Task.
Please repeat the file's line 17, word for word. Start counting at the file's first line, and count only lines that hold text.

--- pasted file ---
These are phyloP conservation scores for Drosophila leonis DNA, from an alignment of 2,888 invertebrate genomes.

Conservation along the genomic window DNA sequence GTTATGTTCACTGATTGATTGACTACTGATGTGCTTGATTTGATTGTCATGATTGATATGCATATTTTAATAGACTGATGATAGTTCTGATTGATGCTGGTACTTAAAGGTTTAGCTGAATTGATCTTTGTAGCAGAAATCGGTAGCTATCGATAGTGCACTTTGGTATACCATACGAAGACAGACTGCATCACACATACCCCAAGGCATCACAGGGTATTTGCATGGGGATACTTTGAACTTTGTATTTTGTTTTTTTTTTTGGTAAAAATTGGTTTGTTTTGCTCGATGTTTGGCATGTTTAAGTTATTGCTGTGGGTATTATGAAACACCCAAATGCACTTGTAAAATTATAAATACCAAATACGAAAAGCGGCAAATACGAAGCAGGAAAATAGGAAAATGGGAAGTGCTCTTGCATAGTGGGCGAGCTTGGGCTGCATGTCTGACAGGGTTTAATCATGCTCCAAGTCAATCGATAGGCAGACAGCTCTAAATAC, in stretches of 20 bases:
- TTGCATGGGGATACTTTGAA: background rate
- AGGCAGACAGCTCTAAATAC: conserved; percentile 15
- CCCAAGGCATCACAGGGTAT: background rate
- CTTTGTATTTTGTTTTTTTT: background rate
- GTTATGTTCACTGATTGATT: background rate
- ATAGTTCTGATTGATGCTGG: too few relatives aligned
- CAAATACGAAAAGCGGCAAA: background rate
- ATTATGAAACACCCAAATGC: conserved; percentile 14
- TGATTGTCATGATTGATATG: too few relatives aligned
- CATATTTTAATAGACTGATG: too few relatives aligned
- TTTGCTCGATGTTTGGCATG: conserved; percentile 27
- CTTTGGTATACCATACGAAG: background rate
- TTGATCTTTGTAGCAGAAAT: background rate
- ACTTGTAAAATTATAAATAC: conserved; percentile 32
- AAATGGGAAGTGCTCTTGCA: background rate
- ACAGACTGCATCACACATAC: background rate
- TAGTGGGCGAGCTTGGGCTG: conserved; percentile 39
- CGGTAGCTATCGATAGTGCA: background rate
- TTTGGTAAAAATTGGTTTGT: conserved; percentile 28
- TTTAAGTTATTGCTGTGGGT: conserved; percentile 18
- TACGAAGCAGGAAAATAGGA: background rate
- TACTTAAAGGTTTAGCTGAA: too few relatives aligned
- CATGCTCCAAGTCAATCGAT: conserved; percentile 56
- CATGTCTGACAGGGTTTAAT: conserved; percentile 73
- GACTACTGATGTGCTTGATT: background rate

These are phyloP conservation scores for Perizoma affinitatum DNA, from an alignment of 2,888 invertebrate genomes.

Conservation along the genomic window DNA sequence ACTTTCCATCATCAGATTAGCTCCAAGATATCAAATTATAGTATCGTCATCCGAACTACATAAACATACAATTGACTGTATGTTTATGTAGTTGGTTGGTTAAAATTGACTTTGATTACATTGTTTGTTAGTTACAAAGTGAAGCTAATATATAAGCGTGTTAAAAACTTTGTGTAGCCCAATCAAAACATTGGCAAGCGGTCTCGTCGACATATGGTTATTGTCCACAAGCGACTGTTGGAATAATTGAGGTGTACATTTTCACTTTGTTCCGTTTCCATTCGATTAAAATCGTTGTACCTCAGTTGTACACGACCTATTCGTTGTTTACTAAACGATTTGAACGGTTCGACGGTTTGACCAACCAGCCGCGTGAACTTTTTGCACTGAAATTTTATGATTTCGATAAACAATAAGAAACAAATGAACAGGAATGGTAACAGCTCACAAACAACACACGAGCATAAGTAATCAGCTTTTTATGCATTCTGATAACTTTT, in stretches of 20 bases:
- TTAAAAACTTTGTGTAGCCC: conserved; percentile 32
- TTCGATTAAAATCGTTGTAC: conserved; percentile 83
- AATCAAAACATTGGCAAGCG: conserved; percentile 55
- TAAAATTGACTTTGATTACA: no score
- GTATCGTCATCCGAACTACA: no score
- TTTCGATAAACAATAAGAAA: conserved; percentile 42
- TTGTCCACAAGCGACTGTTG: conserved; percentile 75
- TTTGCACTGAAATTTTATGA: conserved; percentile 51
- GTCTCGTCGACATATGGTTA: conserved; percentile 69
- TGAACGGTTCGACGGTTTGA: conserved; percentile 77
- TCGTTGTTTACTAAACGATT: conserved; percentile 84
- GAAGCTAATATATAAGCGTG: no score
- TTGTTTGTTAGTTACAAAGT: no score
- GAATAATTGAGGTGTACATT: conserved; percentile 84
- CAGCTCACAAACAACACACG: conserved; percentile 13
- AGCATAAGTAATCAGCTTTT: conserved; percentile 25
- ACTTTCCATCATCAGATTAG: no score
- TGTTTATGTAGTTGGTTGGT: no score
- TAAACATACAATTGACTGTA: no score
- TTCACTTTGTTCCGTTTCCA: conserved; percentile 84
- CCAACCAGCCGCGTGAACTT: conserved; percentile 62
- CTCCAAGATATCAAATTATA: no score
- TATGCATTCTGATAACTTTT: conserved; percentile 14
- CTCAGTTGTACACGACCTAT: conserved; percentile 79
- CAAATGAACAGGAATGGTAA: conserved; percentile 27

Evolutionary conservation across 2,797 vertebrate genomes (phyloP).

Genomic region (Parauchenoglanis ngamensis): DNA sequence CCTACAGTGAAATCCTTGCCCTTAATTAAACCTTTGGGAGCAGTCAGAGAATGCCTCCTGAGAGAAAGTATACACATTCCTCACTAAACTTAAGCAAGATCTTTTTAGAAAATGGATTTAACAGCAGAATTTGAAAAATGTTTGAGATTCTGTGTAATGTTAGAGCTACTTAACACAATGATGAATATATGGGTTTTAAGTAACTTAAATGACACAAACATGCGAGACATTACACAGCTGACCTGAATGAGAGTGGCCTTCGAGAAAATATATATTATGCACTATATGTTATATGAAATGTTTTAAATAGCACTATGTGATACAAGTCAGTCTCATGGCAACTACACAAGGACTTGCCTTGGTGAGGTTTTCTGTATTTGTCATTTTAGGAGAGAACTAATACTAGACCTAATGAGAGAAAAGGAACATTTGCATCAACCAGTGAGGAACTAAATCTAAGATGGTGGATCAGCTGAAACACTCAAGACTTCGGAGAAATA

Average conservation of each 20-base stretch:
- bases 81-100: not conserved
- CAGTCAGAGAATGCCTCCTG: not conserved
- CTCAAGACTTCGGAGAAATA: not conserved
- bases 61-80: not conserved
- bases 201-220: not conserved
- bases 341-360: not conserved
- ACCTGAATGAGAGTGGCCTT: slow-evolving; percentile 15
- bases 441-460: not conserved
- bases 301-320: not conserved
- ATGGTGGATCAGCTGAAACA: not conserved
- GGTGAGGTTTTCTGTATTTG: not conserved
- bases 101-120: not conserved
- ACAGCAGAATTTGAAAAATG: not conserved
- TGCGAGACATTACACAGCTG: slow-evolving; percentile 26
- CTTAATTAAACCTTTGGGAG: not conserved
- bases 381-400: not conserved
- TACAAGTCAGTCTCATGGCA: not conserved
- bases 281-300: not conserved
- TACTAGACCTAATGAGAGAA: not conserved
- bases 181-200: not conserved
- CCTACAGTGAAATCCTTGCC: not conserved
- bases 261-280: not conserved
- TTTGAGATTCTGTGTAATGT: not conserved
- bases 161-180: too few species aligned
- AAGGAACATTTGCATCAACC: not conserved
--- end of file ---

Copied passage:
- AAATGGGAAGTGCTCTTGCA: background rate